We could hypothetically say that a network of walls could happen if the entire border is populated with wealthy, thriving neighborhoods and valuable companies on the “good” side. These communities could be gated as many are today. However, any wealthy and thriving community is constantly in need of customers and workers. The people on the “bad” side could end up being both. In this case it would be in the best interest of the businesses of the communities to allow access to its services to as many people as possible. More people also means a wider potential employee pool, which could ensure better employees and better services and prices for members of the communities. Someone also has to mow the lawns, clean the pools, pick up the trash, and perform any number of menial low-paying jobs. The homeowners who live in these expensive, gated communities probably aren’t garbagemen and pool cleaners. Even in this hypothetical world, any private borders that are built would have to be rather porous. No wall will overcome the demands of commerce.
The other problem is the lack of monopoly. Unless we’re talking about a very small border, odds are at least some of the property owners on the border won’t erect any barriers. In fact, just the opposite would happen. Since this is a free market, if there is a demand for people to travel, entrepreneurs will work to satisfy that demand. Without a government monopoly, who’s to stop someone from buying land on a border and building roads that charge potential immigrants for using them? Right now potential immigrants pay thousands of dollars to smugglers, called Coyotaje’s, to get them across the Mexico/U.S. border. With this much market demand, I can’t imagine entrepreneurs NOT building roads to make profits off people who are in the market to escape their oppressive territory. The only way to stop private individuals and firms from doing this is if there is a centralized government that has a monopoly on the border.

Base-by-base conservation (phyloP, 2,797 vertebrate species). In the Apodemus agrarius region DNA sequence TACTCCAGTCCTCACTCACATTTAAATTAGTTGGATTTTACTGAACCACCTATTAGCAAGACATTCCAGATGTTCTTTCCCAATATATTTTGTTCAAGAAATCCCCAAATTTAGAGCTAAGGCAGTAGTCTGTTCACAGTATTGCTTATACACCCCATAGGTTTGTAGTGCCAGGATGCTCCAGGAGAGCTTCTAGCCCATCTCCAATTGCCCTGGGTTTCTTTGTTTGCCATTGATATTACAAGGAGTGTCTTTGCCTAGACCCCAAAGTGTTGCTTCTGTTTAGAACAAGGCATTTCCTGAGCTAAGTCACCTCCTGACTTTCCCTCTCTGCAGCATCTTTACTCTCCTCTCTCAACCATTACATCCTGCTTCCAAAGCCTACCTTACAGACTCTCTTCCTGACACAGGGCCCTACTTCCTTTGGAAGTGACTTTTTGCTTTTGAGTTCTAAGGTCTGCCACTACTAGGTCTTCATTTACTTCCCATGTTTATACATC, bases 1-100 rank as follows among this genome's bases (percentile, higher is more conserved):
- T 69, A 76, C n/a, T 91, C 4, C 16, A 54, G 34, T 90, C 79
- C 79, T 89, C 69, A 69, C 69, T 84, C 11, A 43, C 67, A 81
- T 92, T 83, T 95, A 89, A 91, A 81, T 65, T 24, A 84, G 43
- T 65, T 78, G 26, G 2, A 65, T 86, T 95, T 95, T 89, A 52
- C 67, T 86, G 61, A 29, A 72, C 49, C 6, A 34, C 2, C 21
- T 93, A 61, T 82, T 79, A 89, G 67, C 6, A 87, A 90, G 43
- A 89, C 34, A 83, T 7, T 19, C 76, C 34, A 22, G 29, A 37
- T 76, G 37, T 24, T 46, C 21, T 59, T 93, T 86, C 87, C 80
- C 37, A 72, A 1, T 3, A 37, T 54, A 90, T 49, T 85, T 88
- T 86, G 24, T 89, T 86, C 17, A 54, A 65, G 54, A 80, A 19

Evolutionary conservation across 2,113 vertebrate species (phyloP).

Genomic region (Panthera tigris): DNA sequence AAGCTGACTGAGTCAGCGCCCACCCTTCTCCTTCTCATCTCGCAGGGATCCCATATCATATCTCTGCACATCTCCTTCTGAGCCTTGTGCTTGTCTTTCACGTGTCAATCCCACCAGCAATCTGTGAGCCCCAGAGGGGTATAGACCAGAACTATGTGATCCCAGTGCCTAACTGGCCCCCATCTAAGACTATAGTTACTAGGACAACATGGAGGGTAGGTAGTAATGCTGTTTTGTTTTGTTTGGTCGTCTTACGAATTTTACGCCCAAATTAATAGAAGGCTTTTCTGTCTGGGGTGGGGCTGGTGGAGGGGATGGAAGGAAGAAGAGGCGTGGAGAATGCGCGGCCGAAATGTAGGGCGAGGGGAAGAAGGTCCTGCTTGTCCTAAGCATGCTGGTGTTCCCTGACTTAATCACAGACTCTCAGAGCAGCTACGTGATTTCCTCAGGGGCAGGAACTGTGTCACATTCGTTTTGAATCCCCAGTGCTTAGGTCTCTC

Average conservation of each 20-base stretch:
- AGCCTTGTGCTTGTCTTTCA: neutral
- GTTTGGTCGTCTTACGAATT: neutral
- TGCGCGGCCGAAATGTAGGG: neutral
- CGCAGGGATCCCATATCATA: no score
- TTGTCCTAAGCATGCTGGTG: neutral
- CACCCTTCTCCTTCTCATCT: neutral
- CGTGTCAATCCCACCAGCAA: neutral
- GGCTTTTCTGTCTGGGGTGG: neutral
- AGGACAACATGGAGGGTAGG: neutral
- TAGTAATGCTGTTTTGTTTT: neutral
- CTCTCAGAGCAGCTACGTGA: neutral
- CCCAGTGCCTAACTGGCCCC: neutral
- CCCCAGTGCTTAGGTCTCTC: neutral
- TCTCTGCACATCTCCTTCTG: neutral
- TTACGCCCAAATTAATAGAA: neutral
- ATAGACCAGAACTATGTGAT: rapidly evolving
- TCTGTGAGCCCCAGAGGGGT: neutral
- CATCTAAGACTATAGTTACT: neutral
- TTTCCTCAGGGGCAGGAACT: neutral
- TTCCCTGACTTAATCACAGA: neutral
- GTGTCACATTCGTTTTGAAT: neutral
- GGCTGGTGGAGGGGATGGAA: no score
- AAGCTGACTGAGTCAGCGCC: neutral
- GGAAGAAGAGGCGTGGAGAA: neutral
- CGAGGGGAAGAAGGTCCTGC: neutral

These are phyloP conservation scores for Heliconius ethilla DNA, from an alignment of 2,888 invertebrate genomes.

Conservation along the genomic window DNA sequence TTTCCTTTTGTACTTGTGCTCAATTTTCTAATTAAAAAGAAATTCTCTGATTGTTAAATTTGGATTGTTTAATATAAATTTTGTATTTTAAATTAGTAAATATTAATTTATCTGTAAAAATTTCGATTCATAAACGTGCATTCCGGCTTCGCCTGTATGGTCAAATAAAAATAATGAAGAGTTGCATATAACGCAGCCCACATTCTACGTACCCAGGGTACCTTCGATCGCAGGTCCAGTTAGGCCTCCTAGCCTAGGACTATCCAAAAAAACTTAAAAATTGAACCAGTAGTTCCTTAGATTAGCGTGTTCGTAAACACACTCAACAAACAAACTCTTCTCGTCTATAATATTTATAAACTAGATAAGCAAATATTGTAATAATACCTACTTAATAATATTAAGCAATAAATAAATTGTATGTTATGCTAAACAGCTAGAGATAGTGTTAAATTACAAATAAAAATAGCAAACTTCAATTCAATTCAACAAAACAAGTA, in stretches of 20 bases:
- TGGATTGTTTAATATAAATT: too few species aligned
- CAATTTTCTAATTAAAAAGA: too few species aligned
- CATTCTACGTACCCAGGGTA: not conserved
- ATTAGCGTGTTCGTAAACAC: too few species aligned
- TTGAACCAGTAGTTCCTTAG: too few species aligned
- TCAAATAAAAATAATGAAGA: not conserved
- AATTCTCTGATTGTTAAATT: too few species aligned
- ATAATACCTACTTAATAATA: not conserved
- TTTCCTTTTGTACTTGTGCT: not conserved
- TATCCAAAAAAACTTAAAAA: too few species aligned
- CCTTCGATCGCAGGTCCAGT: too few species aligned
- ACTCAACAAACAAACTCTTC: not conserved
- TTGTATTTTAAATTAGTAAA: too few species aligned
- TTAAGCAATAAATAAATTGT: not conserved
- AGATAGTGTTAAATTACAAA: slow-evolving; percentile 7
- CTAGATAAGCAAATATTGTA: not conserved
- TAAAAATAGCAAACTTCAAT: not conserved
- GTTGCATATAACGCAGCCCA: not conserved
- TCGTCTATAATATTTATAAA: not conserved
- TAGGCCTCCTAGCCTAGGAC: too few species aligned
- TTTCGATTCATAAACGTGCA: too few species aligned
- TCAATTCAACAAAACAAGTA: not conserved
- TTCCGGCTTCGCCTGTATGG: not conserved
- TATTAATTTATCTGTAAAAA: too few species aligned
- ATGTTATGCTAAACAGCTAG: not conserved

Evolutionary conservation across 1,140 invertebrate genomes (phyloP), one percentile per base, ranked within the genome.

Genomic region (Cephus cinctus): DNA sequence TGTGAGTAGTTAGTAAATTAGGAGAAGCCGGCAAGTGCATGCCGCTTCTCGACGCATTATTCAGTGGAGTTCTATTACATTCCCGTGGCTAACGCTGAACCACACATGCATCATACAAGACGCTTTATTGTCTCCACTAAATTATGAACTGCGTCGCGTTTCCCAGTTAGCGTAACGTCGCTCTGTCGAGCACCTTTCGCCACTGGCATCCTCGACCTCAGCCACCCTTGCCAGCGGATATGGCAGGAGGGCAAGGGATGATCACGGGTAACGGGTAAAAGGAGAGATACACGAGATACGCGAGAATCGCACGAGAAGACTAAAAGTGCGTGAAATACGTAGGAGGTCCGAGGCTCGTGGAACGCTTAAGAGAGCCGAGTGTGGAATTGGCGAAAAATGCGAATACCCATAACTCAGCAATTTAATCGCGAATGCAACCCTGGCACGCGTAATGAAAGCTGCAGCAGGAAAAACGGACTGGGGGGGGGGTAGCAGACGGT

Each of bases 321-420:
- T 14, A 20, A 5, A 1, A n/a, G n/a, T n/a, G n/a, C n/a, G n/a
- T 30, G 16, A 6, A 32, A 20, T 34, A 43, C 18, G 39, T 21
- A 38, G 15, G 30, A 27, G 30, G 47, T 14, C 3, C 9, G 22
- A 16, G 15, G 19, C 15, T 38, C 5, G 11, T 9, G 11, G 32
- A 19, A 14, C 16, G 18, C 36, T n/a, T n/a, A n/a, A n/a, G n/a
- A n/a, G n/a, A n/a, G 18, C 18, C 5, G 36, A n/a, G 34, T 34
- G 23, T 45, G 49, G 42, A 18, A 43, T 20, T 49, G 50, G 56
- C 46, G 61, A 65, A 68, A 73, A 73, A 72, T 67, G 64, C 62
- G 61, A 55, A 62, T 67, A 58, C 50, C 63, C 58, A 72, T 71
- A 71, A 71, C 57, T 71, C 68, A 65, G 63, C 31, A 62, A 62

Freedom of Association
When all else fails, the closed-border libertarian often falls back on the freedom of association. No one has a right to force them to associate with people’s that they don’t wish to associate with. They are correct, but that only works on their own private property. Once you leave your property, and enter someone else’s property, they choose who they would like to associate with. Freedom of association works both ways. You get to choose who you’d like to associate with on your property, but you don’t get to dictate to someone else on their property who they get to associate with. And in a free market setting, whether the closed-border libertarian likes it or not, businesses are incentivized by profit to associate with as many people as possible from as many lands as possible in order to get the most customers and the best employees. Only a government monopoly can build barriers and walls to stop the movement of people.